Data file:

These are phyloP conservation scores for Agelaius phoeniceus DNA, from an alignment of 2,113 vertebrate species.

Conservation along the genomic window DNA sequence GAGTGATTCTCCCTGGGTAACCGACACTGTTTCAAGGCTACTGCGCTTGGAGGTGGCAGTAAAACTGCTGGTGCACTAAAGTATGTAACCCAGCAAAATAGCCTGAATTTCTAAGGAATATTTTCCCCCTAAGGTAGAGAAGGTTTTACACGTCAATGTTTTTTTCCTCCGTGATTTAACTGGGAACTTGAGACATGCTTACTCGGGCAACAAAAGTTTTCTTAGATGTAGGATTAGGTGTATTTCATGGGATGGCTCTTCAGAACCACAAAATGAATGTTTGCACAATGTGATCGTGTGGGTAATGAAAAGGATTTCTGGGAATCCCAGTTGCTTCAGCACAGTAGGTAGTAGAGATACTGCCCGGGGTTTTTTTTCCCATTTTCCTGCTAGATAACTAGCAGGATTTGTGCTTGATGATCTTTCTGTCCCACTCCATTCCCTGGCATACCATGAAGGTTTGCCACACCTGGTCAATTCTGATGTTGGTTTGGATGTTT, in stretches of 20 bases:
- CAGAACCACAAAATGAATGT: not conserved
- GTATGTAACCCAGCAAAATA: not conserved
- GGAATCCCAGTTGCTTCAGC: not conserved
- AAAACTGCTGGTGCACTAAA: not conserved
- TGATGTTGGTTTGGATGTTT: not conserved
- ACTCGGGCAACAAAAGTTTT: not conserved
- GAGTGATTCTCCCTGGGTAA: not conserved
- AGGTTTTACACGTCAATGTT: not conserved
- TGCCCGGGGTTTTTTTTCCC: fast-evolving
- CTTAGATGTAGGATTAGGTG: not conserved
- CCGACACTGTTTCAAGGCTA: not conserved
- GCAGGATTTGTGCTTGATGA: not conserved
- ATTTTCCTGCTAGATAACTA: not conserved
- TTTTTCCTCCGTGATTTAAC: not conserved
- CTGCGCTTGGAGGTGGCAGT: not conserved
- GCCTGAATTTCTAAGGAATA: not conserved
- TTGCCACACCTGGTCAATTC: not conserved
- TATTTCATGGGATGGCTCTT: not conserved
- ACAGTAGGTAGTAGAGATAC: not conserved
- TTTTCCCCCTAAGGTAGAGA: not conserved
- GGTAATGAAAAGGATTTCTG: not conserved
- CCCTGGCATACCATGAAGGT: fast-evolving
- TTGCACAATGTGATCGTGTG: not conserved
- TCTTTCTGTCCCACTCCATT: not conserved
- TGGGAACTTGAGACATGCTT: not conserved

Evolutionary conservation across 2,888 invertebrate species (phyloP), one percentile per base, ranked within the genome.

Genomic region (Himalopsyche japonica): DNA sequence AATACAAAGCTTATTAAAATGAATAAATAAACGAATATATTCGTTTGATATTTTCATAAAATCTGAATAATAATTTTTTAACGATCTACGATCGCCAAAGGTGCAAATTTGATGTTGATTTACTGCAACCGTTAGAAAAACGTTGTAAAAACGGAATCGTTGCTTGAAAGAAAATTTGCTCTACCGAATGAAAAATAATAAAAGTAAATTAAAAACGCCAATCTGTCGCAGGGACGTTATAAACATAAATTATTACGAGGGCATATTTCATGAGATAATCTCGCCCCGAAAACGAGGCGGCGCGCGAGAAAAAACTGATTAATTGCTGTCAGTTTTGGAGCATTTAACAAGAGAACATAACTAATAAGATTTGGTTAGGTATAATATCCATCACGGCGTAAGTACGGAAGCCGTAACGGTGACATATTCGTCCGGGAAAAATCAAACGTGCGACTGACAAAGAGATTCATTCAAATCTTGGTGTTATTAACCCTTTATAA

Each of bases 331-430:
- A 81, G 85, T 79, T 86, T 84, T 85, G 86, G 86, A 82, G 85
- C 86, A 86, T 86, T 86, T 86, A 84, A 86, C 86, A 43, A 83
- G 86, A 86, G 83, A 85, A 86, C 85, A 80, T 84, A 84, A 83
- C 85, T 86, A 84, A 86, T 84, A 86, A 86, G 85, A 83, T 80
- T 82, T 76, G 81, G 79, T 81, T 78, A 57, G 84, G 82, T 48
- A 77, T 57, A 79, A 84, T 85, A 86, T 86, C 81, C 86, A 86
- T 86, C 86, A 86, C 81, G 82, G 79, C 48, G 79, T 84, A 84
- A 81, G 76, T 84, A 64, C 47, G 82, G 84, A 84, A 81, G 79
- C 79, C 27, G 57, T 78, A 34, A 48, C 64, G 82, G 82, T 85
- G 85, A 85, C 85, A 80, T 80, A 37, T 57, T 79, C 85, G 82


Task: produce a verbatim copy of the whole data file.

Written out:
These are phyloP conservation scores for Agelaius phoeniceus DNA, from an alignment of 2,113 vertebrate species.

Conservation along the genomic window DNA sequence GAGTGATTCTCCCTGGGTAACCGACACTGTTTCAAGGCTACTGCGCTTGGAGGTGGCAGTAAAACTGCTGGTGCACTAAAGTATGTAACCCAGCAAAATAGCCTGAATTTCTAAGGAATATTTTCCCCCTAAGGTAGAGAAGGTTTTACACGTCAATGTTTTTTTCCTCCGTGATTTAACTGGGAACTTGAGACATGCTTACTCGGGCAACAAAAGTTTTCTTAGATGTAGGATTAGGTGTATTTCATGGGATGGCTCTTCAGAACCACAAAATGAATGTTTGCACAATGTGATCGTGTGGGTAATGAAAAGGATTTCTGGGAATCCCAGTTGCTTCAGCACAGTAGGTAGTAGAGATACTGCCCGGGGTTTTTTTTCCCATTTTCCTGCTAGATAACTAGCAGGATTTGTGCTTGATGATCTTTCTGTCCCACTCCATTCCCTGGCATACCATGAAGGTTTGCCACACCTGGTCAATTCTGATGTTGGTTTGGATGTTT, in stretches of 20 bases:
- CAGAACCACAAAATGAATGT: not conserved
- GTATGTAACCCAGCAAAATA: not conserved
- GGAATCCCAGTTGCTTCAGC: not conserved
- AAAACTGCTGGTGCACTAAA: not conserved
- TGATGTTGGTTTGGATGTTT: not conserved
- ACTCGGGCAACAAAAGTTTT: not conserved
- GAGTGATTCTCCCTGGGTAA: not conserved
- AGGTTTTACACGTCAATGTT: not conserved
- TGCCCGGGGTTTTTTTTCCC: fast-evolving
- CTTAGATGTAGGATTAGGTG: not conserved
- CCGACACTGTTTCAAGGCTA: not conserved
- GCAGGATTTGTGCTTGATGA: not conserved
- ATTTTCCTGCTAGATAACTA: not conserved
- TTTTTCCTCCGTGATTTAAC: not conserved
- CTGCGCTTGGAGGTGGCAGT: not conserved
- GCCTGAATTTCTAAGGAATA: not conserved
- TTGCCACACCTGGTCAATTC: not conserved
- TATTTCATGGGATGGCTCTT: not conserved
- ACAGTAGGTAGTAGAGATAC: not conserved
- TTTTCCCCCTAAGGTAGAGA: not conserved
- GGTAATGAAAAGGATTTCTG: not conserved
- CCCTGGCATACCATGAAGGT: fast-evolving
- TTGCACAATGTGATCGTGTG: not conserved
- TCTTTCTGTCCCACTCCATT: not conserved
- TGGGAACTTGAGACATGCTT: not conserved

Evolutionary conservation across 2,888 invertebrate species (phyloP), one percentile per base, ranked within the genome.

Genomic region (Himalopsyche japonica): DNA sequence AATACAAAGCTTATTAAAATGAATAAATAAACGAATATATTCGTTTGATATTTTCATAAAATCTGAATAATAATTTTTTAACGATCTACGATCGCCAAAGGTGCAAATTTGATGTTGATTTACTGCAACCGTTAGAAAAACGTTGTAAAAACGGAATCGTTGCTTGAAAGAAAATTTGCTCTACCGAATGAAAAATAATAAAAGTAAATTAAAAACGCCAATCTGTCGCAGGGACGTTATAAACATAAATTATTACGAGGGCATATTTCATGAGATAATCTCGCCCCGAAAACGAGGCGGCGCGCGAGAAAAAACTGATTAATTGCTGTCAGTTTTGGAGCATTTAACAAGAGAACATAACTAATAAGATTTGGTTAGGTATAATATCCATCACGGCGTAAGTACGGAAGCCGTAACGGTGACATATTCGTCCGGGAAAAATCAAACGTGCGACTGACAAAGAGATTCATTCAAATCTTGGTGTTATTAACCCTTTATAA

Each of bases 331-430:
- A 81, G 85, T 79, T 86, T 84, T 85, G 86, G 86, A 82, G 85
- C 86, A 86, T 86, T 86, T 86, A 84, A 86, C 86, A 43, A 83
- G 86, A 86, G 83, A 85, A 86, C 85, A 80, T 84, A 84, A 83
- C 85, T 86, A 84, A 86, T 84, A 86, A 86, G 85, A 83, T 80
- T 82, T 76, G 81, G 79, T 81, T 78, A 57, G 84, G 82, T 48
- A 77, T 57, A 79, A 84, T 85, A 86, T 86, C 81, C 86, A 86
- T 86, C 86, A 86, C 81, G 82, G 79, C 48, G 79, T 84, A 84
- A 81, G 76, T 84, A 64, C 47, G 82, G 84, A 84, A 81, G 79
- C 79, C 27, G 57, T 78, A 34, A 48, C 64, G 82, G 82, T 85
- G 85, A 85, C 85, A 80, T 80, A 37, T 57, T 79, C 85, G 82